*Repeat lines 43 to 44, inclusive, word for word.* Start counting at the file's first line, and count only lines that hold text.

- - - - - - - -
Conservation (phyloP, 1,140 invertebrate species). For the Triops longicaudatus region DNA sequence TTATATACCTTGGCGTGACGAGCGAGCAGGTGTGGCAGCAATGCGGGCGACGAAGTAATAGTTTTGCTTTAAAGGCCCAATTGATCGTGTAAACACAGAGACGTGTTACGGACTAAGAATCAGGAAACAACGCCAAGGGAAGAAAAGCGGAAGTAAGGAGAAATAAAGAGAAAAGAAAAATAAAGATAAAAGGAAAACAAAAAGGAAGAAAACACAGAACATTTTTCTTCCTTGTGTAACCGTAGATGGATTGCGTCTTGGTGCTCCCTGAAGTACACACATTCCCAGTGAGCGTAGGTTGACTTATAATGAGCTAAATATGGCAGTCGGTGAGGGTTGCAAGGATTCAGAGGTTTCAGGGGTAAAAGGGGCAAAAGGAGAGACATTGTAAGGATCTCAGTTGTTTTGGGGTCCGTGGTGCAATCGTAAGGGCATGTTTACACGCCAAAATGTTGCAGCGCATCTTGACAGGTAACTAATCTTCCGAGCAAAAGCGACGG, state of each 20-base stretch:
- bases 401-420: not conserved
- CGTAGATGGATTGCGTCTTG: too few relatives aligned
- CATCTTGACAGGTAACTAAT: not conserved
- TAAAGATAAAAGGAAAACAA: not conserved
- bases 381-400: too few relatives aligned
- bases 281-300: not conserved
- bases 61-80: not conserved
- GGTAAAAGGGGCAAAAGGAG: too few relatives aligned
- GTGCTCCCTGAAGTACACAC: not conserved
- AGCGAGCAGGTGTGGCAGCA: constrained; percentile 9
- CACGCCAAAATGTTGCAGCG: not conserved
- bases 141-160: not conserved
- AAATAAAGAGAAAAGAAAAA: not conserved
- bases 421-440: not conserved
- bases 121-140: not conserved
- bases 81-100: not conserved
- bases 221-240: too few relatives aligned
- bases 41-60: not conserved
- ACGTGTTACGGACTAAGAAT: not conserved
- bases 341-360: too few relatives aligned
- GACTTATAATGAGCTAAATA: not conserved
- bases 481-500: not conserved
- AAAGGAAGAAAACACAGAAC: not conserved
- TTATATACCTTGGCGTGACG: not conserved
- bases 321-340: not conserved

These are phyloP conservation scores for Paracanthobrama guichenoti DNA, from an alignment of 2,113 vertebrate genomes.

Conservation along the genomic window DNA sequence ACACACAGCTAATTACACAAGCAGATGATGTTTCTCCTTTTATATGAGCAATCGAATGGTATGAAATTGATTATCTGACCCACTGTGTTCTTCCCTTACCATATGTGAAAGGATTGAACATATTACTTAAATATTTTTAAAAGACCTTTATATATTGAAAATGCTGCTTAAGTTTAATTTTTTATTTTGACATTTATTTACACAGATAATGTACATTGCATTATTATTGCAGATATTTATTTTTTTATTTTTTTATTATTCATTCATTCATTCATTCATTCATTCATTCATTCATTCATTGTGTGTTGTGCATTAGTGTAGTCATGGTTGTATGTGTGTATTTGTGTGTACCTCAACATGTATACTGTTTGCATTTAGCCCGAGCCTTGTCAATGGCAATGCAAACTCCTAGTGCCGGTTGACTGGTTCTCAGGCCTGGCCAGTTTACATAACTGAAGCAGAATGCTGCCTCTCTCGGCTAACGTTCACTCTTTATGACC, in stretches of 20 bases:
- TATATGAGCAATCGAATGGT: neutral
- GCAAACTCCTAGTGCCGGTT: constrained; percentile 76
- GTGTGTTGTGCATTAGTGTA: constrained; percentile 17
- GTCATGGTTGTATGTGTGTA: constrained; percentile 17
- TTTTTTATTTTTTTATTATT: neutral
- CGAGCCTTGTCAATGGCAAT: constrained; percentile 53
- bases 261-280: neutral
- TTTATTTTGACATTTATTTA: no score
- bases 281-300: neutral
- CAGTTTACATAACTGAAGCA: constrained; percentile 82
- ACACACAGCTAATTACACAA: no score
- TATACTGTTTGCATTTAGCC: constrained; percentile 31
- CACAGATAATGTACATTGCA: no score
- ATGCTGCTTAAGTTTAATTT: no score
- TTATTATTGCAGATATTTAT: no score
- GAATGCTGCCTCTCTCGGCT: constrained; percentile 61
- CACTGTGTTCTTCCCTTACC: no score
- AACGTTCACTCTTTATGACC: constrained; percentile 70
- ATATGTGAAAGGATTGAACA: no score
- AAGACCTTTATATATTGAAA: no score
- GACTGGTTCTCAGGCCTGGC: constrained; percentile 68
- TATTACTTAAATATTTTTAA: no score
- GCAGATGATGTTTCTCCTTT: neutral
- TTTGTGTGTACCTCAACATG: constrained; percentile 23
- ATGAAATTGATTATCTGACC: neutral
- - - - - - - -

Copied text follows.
- TTATTATTGCAGATATTTAT: no score
- GAATGCTGCCTCTCTCGGCT: constrained; percentile 61